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Peasant food in the provinces: Pasta and meatballs



Peasant food in the provinces: Bring on the meatballs

Here we were last night sitting on the sofa staring at the idiot box and wondering what on earth to make for dinner. My partner, since she met me, has been ruined forever.

The Philippine staples, things like the ubiquitous Adobo and that Macaroni Salad stuff no longer have a seat at our dinner table. We still eat rice, but we tend to have it with Rendang or a nice Indian curry rather than more traditional fare.

On this particular evening the larder was a little bare. We had a tin of anchovies which I’d procured on one of my trips out of the province.

A jar of capers (which anyone who has a Monterey Meatshop near them can probably obtain), some green olives (came from the same place as the capers) as well as some beef mince, tomatoes and various other bits and pieces. We also had a bag of macaroni spirals.

I had a terrific craving for a huge bowl of pasta and meatballs. We had everything but the bread crumbs that are a requirement if they’re going to bind properly.

I don’t like making bread crumbs from Philippine bread, there’s too much sugar in it. However, I have concoted a trick which works extremely well.

Go to the local sari sari store, buy a few packets of Skyflakes and bring on the blender. If you don’t have a blender then use a plastic bag and a rolling pin (or similar weapon). This works, extremely well.

No breadcrumbs? No problem – these little babies will take care of that for you!

So, the long and short of things (or the large and round) is that we cracked out a very decent version of the classic dish, here’s what we did. Anchovies, capers and olives are option but if you’ve got them then definitely throw them in.

Another thing we have a huge problem sourcing locally is canned tomatoes. Drives me nuts. In this case I had some on hand, when I don’t though, here’s how I do it:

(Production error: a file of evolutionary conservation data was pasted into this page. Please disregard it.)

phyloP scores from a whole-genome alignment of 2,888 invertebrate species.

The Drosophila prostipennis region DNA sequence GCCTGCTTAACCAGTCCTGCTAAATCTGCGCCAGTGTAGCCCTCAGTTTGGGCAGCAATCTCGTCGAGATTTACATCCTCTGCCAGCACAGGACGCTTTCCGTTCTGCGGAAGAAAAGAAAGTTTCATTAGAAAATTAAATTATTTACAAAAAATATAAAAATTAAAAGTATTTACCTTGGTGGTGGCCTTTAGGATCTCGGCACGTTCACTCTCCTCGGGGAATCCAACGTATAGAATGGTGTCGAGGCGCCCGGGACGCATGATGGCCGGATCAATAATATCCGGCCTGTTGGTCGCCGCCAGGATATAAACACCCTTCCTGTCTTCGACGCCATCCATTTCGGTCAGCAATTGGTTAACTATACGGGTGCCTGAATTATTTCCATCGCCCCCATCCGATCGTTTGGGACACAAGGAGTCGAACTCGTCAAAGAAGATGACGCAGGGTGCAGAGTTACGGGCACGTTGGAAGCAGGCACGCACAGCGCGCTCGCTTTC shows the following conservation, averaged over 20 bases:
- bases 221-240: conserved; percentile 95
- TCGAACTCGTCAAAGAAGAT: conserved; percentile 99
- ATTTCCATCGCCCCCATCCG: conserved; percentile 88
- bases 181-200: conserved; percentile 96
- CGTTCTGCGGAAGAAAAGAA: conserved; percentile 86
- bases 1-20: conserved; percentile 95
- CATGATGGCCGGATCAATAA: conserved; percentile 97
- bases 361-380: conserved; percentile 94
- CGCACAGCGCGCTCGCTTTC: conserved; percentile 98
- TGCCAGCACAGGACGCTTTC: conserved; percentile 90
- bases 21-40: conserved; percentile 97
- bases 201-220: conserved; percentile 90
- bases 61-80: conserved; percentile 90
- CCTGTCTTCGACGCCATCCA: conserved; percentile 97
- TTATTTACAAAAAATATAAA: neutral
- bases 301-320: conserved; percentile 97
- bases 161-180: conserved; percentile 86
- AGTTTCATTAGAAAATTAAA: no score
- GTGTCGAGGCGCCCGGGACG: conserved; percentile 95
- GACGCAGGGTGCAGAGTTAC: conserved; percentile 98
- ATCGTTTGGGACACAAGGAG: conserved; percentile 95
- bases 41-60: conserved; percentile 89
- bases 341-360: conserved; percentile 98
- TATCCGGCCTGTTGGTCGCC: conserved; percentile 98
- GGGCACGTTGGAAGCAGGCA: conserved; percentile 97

Go to the market and buy the ripest, reddest tomatoes you can. Wash, put them in bags and peg them in the freezer. When you’re ready to use them, pull them out of the freezer and drop them into a bowl of boiled water. Skin comes right off. Then use either a blender or a knife to chop them up.




Ingredients:

500 grams Minced beef
One large onion, finely chopped
4 (or more) cloves of chopped garlic
1 egg
A handful of breadcrumbs
Oregano (dried or the local version from the garden is fine – it grows like a weed)
Basil (I’ve got it fresh in the garden but again, go for dried if needed)
Tomato paste to thicken
Salt & Pepper
A can of tomatoes (or 6-8 which have had the above freezer treatment)
Anchovies, capers, olives etc if you have them on hand.
A glass of red wine for the sauce
The rest of the bottle for the chef!

Method:

From here on in you’re basically bastardising a bolognese sauce. Who doesn’t like a bit of bastardisation? As I’ve often said, cooking in the provinces is needs-must, especially when you need ingredients that aren’t commonly available.

(By the way, here’s some tips for getting hard-to-find food delivered to your door.)

So yours is probably going to taste a little different from mine depending on what you can find.

Combine the raw mince with half the herbs, some salt and pepper, the egg and the breadcrumbs. Combine this with half the onion and half the garlic.

Use your hands (or get the kids involved) – it’s loads of fun. Fashion into balls about 3/4 of the size of a golf ball (or bigger if you want but I wouldn’t go a lot smaller).

Throw some oil in the pan, toss in half the chopped onions and garlic and give them a solid bit of a cook. Once they’re translucent in goes half the basil and oregano. To this add the meatballs you made earlier and cook them off for a while (depending on your pan and how many meat balls you may have to do this in batches).

Once they’ve firmed up, remove them from the pan and in goes the read wine. Let it cook off for a little while then in goes your tomatoes and tomato paste. It is also at this stage that I add capers, anchovies and olives.

Once your sauce has got it together, set it to a low simmer and cook whichever pasta you want to put it over. Cook the pasta, put it into bowls. A few meatballs on top of the pasta and coat in the sauce.

Serve, enjoy and get pleasantly drunk with the rest of the wine (if there’s any left).

PS: For a neat little compromise between East and West, why not try this recipe for Italian style spicy adobo meatballs

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